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Our God’s tapestry

Journal entry by Loretta Beyer — Jan. 30, 2021

Being raised as a third-culture kid had both its advantages and disadvantages.

The education system was totally different, for one thing. We wore uniforms K-12, stood up when a teacher entered the classroom. I attended an all-girls, all-white high school. We never had seventh or eighth grade at all, but, rather, after sixth grade — which we called standard six — we took an entrance exam into high school that placed us either in A-stream to graduate in four years, or B-stream, which took five years, or C-stream, which included all remedial classes.

During the first two years of high school, I took nine academic subjects, and then was allowed to drop two (physics and chemistry). I chose French and Latin as my foreign languages, because I didn’t think I would ever use Afrikaans in America.

At the end of high school, we wrote O levels, full final comprehensive exams over those seven academic subjects. The exams came from London, were administered over a period of two weeks, and were sent back to London for grading. What we received for each exam was our grade for the whole of high school! We never had any graduation ceremony, and certainly not open houses for that, either.

I did one more year at my high school called M-levels, similar to first year of college. Those, along with my credits from having taken the final music theory and piano grade eight exams through the conservatory there, is what enabled me to enter college here as a sophomore.

The British academic standards were much higher than here, in my opinion.

In American schools, everyone begins with 100% and works your way down. Over there, you begin with nothing and have to essay your way in and out of life, with 70% being considered excellent.

We had mandatory sports twice a week after school and our choices included tennis, swimming, field hockey, cricket, rugby, or track. We always biked to school, since there was no busing. School was held from 7:30 a.m. to 1 p.m. because of the hot weather, and we always had an abundance of homework

Of course, we never celebrated any American holidays — no Halloween, Thanksgiving, or Fourth of July. I remember the first time I was asked to send cards for Krystal’s Valentine party in kindergarten. I sent the biggest, most beautiful card I could find with her, not realizing I was supposed to send a little one for each child.

Eating utensils were used in a totally different fashion. We would turn our fork upside-down, stab a piece of meat, and then proceed to stack the potatoes and veggies on top of that.

Many words are spelled differently. There, I had to write my letters straight up and down, but, in the States, I was taught to slant them forward. I like to attribute my illegible handwriting to those differences. Naturally, I chose the one vocation where I had to write everything in my student’s notebooks by hand. Someone told me that illegible handwriting is a sign of genius — I’ll take that.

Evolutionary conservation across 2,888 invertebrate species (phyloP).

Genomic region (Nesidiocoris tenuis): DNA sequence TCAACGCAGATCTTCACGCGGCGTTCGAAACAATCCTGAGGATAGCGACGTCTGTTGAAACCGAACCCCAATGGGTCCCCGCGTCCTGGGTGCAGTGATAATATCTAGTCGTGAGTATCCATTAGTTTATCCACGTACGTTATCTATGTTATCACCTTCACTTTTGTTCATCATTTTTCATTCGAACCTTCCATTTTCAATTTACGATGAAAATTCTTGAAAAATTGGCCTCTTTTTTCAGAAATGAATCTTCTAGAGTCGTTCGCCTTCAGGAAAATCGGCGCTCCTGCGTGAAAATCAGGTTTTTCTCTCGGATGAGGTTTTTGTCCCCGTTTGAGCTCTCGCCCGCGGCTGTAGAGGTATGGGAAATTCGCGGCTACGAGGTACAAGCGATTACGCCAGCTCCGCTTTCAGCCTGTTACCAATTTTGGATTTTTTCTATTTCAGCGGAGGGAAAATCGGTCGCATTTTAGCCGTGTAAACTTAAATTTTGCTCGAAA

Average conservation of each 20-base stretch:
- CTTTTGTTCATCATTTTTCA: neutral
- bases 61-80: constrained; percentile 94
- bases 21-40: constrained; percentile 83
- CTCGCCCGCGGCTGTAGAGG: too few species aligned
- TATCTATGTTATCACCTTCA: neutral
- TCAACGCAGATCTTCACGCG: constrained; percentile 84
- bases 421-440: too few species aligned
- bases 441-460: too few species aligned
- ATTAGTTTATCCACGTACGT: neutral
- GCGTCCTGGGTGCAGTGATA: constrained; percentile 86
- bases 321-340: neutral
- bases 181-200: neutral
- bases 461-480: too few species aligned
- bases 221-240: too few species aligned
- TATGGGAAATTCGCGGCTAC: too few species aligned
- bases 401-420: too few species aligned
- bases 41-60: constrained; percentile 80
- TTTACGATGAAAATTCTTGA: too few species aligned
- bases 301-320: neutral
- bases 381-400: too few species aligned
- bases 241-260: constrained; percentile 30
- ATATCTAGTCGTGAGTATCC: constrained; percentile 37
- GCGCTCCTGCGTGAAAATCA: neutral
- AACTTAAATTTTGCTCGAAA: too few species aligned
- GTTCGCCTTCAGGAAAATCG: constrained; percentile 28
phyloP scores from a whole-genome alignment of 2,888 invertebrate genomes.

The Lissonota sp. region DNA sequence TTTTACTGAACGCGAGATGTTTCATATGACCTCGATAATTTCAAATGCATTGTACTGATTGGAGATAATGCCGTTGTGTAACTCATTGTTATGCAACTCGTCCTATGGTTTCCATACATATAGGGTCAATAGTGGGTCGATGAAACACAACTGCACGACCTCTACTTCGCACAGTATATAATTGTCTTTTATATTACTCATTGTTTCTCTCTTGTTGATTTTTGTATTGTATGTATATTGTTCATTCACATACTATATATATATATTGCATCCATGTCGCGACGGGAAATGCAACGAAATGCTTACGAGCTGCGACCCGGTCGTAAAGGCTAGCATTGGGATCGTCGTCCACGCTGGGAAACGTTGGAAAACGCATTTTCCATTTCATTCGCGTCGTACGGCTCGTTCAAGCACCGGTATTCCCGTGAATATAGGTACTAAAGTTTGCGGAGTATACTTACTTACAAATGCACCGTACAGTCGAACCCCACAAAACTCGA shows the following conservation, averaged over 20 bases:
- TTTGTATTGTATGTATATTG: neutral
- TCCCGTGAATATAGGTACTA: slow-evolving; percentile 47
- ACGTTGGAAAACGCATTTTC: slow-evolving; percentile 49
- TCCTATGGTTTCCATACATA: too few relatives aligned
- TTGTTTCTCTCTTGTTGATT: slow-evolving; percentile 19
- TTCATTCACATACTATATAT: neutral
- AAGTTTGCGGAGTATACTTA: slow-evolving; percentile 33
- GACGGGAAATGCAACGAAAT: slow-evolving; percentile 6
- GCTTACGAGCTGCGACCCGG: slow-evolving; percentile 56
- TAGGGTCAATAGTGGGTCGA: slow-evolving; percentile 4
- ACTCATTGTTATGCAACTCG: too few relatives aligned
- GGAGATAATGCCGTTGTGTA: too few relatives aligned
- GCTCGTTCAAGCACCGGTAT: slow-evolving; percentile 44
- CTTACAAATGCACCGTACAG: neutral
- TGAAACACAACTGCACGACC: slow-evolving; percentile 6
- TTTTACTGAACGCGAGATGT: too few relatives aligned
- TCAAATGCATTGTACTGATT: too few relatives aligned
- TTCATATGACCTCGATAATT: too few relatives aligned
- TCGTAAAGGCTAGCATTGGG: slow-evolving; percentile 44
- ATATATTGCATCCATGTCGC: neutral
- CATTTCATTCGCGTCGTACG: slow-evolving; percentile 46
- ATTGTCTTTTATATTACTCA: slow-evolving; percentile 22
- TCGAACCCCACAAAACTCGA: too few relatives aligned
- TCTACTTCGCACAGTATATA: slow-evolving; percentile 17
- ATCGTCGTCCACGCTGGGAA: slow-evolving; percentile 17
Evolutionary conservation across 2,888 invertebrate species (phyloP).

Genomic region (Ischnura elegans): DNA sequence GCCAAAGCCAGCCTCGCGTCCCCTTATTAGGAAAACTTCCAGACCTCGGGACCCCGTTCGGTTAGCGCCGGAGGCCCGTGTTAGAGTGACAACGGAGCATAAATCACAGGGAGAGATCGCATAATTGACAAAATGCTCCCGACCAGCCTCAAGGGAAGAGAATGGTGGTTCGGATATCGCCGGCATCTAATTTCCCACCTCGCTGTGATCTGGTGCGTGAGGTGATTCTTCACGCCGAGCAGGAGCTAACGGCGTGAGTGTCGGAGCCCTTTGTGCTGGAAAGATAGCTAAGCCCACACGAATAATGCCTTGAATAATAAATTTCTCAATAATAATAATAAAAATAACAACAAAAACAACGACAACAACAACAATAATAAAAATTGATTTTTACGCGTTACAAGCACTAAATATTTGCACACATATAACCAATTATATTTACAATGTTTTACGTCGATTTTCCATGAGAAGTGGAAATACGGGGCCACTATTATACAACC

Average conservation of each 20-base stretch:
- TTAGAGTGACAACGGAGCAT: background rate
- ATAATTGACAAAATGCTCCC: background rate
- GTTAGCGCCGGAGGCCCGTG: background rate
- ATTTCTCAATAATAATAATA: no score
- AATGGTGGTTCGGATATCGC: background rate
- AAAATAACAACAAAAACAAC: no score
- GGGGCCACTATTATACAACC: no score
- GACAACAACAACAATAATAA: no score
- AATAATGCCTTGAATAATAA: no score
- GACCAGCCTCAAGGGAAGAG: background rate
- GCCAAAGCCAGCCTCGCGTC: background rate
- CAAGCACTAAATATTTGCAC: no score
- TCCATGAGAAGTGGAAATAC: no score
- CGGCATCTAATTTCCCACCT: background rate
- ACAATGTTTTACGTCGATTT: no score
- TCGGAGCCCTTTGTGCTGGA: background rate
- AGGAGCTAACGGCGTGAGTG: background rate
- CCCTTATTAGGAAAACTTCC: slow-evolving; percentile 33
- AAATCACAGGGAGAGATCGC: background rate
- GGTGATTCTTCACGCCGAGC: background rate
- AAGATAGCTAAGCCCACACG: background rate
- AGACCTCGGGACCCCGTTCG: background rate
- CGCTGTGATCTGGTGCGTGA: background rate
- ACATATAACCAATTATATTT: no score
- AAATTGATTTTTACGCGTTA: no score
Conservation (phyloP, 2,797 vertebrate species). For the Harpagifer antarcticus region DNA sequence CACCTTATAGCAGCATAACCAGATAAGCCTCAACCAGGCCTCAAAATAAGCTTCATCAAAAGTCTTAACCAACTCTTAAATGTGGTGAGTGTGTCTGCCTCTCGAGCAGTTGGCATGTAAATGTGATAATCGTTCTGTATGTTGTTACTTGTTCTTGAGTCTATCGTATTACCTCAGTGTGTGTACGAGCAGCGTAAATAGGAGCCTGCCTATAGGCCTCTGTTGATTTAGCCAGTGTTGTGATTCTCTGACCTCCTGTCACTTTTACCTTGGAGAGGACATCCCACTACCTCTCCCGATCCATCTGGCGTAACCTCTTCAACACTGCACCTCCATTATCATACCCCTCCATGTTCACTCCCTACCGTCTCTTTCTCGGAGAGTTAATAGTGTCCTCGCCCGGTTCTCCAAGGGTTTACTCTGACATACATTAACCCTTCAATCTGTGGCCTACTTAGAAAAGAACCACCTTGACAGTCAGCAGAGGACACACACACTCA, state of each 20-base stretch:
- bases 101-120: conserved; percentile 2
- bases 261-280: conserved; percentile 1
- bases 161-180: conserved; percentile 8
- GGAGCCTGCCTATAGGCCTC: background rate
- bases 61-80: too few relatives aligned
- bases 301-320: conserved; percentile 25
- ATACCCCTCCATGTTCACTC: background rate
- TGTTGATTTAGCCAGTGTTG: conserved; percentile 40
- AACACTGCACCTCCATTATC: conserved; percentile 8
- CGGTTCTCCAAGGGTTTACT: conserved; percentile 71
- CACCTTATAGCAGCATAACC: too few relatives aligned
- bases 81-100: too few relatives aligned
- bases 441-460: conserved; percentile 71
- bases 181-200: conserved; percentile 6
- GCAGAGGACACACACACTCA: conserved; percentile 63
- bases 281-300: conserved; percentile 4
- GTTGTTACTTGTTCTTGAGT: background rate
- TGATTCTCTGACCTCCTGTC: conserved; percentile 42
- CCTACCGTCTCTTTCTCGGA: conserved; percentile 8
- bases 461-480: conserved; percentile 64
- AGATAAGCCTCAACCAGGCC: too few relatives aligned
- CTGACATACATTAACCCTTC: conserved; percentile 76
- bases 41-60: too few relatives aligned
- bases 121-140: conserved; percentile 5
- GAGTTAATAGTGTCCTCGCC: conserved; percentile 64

Our money was totally unique, also, initially using pounds, shillings, pence, ha-penny and a farthing (quarter of a penny), with which I could purchase a licorice whip from our school tuck (snack) shop. In music, we used the terms breve, semi-breve, crochet, quaver, and semi-quaver, rather than whole, half, quarter, and eighth notes.

We also had some unique pets growing up. We’d keep silkworms in a shoe box and feed them on mulberry leaves. We’d cut out different cardboard shapes, such as circles, crosses, and hearts, and then, when it was time for them to spin, they would cover those entirely first, and then spin their cocoons.

We also had a pet monkey named Jake. He would climb all over the roof and then drop onto your shoulder as you would walk by. When trying to potty-train him, we would pick him up, swat his butt, and then throw him out the window if he made a mess. Pretty soon, Jake would still make a mess, swat his own backside, and then jump out the window.

I feel so blessed to have had this amazing, multi-cultural childhood. Because of it, I feel God has been able to use me to relate to a much broader swath of society, and they to me.

I’m so grateful He is the master weaver who sees and is perfecting and crafting an exquisite tapestry out of each of our lives, when often all we can see are the knots on the other side.

“We know that all things work together for good to those who love Him, to those who are called, according to His purpose (Romans 8:28).”

This column is published posthumously with permission from the family. Missionary kid Loretta Beyer grew up in Zimbabwe. After graduating college in the U.S. with a degree in music and psychology, she joined her parents in Alpena, because of terrorist warfare in her African home. Over the last 40 years, she has made Alpena her place of ministry.

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